50 thoughts on “Tolkien Tuesday #22

  1. Lookit this! I’m first here 😉 And I am up to date, to boot. Woot!
    It was a very tense half chapter, to say the least. One cannot worry for Frodo (pretending we know nothing) and whethe he will be healed completely or forever have consequences from that stab. I could feel the cold along his arm and side.
    And, like you, I would definitely go to explore the ruins. I love seeing the history and what has withstood time. 🙂

    Liked by 2 people

  2. I really like your idea of the landscape being used as a method for exploring the history of the land. I was thinking something similar but the way you put it is much better. 🙂 Now I am picturing them journeying through this difficult territory, but underlying it is a type of natural museum of history, composed of ruins and old roads and half-forgotten names of rivers. And of course, I, too, would linger in the ruins if I had the choice of these settings!

    Things I noticed this time around that I don’t remember noticing before:

    * How Strider pulled Sam to the side to tell him how serious Frodo’s injury was and that he’s worried that’s the only reason the Black Riders are leaving them alone; it gave me more reason to worry and thus increased the tension.

    * How Frodo berates himself for not being stronger earlier, and worrying that now he’ll be permanently crippled and a burden on his friends; I like how he takes responsibility for messing up, and yet somehow doesn’t come off whiny about it like so many YA books do these days.

    * How much better Frodo does at resisting the injury and the evil in it than Strider expected — this is a great initial indication of his ability to resist the pull of the ring for so long.

    * That they got lost, even through Strider was leading them; it shows that even he is not perfect or foolproof, that they are still in danger despite having this wonderful guide and protector.

    * The great description of exactly how and why it is difficult to traverse this pathless landscape, and how frustrating and tiring it must be. I especially liked how the setting is called “cheerless” and “unfriendly” — which implies that the standard expectation of being outside and walking in the woods is cheery and friendly. Same with “comfortless” breakfast. The negated or ‘loss’ aspect of these adjectives really strikes me.

    It was hard to be scared when Pippin said he found the trolls because, like Strider, I immediately noticed that it was bright daylight. And *I* had not forgotten the family history! So this was a nice release of tension after a perilous and ominous journey — one about to get worse in the rest of the chapter!

    Liked by 3 people

  3. I want to explore it all – in safety – without the RingWraiths about. Tolkien is terrific and using setting as character in the story. I remember the first time I read Flight to the Ford. I couldn’t put it down and ending up with sore eyes staying awake all night to read it. It still sends chills down my spine and gets the heart to pumping.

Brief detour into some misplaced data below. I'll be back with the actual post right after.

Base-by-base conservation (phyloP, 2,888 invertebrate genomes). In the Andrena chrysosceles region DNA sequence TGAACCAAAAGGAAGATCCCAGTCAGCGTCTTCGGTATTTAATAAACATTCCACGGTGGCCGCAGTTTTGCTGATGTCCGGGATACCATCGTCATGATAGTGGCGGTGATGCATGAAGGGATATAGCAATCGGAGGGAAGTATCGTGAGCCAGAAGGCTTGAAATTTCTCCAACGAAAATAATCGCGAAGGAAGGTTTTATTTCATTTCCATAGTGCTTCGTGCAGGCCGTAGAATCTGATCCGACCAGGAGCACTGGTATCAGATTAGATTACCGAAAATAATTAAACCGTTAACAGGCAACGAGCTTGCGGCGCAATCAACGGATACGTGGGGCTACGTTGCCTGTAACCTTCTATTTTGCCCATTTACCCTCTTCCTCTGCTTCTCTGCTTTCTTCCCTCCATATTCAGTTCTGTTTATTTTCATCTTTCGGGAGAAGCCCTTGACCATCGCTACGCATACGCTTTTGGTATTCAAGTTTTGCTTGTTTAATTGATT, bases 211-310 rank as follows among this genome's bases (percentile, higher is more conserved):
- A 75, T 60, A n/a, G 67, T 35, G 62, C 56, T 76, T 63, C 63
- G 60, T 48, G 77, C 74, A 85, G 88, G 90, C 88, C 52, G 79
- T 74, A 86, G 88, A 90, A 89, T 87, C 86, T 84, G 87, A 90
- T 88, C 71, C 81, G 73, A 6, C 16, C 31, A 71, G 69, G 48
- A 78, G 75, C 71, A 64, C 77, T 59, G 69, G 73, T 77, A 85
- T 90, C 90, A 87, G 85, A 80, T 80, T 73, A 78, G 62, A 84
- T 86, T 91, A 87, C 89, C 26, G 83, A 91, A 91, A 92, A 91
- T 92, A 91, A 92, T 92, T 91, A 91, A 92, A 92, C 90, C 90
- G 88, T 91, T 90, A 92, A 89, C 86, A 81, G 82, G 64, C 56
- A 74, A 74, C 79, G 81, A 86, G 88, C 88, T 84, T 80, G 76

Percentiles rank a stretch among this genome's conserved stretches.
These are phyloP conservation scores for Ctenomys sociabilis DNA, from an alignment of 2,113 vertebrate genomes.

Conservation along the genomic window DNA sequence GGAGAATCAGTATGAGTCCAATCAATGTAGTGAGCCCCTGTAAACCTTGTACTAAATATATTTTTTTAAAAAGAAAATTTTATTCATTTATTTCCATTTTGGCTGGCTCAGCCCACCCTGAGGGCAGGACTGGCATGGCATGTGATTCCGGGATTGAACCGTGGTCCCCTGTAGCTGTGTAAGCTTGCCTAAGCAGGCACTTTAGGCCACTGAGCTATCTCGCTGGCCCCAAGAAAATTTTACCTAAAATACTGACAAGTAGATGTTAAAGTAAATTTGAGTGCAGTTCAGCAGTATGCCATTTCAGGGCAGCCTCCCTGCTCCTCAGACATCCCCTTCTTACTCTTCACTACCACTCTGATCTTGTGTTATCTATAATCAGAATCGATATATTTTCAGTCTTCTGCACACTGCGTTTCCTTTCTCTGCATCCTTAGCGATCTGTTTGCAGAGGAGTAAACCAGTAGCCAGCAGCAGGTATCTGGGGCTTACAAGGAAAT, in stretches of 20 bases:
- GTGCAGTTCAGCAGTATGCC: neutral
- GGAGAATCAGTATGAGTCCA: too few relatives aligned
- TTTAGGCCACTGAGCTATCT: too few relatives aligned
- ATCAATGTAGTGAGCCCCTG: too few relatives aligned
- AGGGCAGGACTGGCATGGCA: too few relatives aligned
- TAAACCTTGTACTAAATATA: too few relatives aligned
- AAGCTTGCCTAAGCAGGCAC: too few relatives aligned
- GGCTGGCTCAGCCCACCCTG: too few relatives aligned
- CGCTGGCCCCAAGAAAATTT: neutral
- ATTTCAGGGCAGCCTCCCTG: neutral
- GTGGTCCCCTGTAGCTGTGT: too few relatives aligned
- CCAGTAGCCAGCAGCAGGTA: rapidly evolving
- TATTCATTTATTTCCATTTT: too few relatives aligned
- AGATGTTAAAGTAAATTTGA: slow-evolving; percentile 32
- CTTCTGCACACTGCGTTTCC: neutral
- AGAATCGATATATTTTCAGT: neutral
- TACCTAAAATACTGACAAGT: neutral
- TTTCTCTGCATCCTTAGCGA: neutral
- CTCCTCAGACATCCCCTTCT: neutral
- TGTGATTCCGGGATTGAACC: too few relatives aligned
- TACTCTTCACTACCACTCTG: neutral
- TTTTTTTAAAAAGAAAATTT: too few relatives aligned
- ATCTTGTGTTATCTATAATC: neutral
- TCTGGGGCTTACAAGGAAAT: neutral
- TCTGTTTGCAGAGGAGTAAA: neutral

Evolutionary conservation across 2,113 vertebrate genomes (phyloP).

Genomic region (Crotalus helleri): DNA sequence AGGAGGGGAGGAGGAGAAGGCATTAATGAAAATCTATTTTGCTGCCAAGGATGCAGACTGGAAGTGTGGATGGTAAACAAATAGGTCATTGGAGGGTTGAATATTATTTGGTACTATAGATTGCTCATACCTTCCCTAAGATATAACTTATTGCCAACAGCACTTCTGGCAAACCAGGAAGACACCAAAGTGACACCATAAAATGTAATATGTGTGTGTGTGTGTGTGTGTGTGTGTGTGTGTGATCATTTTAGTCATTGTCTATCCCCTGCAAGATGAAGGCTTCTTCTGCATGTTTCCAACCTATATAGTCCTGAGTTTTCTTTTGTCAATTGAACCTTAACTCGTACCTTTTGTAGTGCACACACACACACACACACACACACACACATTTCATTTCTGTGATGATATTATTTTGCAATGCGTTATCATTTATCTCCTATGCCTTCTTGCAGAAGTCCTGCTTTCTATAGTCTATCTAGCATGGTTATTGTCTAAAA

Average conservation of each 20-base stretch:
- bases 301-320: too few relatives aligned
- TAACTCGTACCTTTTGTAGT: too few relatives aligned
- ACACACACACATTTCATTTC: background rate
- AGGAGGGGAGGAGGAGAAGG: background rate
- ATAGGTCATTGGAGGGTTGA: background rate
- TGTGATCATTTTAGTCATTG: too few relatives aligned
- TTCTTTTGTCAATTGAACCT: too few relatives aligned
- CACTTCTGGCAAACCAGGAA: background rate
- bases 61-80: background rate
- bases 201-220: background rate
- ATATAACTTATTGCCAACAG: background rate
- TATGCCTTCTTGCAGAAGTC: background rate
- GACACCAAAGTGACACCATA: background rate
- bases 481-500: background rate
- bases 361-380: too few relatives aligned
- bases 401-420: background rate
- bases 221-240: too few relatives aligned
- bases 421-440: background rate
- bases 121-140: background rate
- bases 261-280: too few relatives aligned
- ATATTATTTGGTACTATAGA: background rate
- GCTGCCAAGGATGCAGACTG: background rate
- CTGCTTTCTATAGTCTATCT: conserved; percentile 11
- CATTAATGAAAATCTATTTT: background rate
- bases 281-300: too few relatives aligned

Liked by 3 people

  4. I’m lacking behind a bit. Great insights, Sammi! The lay of the land and its history… it’s just like us going on sightseeing trips to ancient sites, but without the danger. Obviously the history of these places in Middle Earth has not been taught or told to everyone, only to a select few. Lack of interest or lack of resources? Like you, I also love to explore old ruins and I would have done the same. I wold also have liked to explore Weathertop without the Black Riders a bit more. And the stone trolls.
    Speaking of which: Frodo dreamt again, I hadn’t noticed that before because this is one of these descriptive chapters I used to rush through to get to the action. In one of the torturous, painful nights after his injury he dreams of “imagining that endless dark wings were sweeping by above him and that on the wings rode pursuers…” – another premonition, isn’t it?
    Spoiler alert!
    I have to pull the spoiler card again: By that time the Black Riders hadn’t changed their steeds yet, Frodo could not know.

    Liked by 3 people

  5. And an add-on from me, getting here from tolkien-tuesday #20. Why does Frodo dream of things that happen elsewhere or in the future? Maybe Hobbits have their own kind of magic, it just isn’t the classical kind and not clearly spelled out? They have that way of disappearing from “normal people’s” eyes. What else could they have? I’m not sure, but in this here chapter, when Strider tries to heal Frodo, he sings, and speaks words. These have to be words of power, magic. He is neither elf nor wizard, so where does his power come from? Do all rangers have it? Or only potential kings? How about other people, can they do magic when they are ‘in the know’? Gotta look out for this aspect as well. Sheesh, I need a spreadsheet. 😉

    Liked by 3 people

  6. I would love to look around the ruins on Weathertop. There used to be a tower there called Amon Sul that was built by Elendil. There would have been a palantir there, until it was taken to Fornost in retreat just before the tower was razed in 1409 TA by forces of the Witch-King of Angmar.

    Liked by 4 people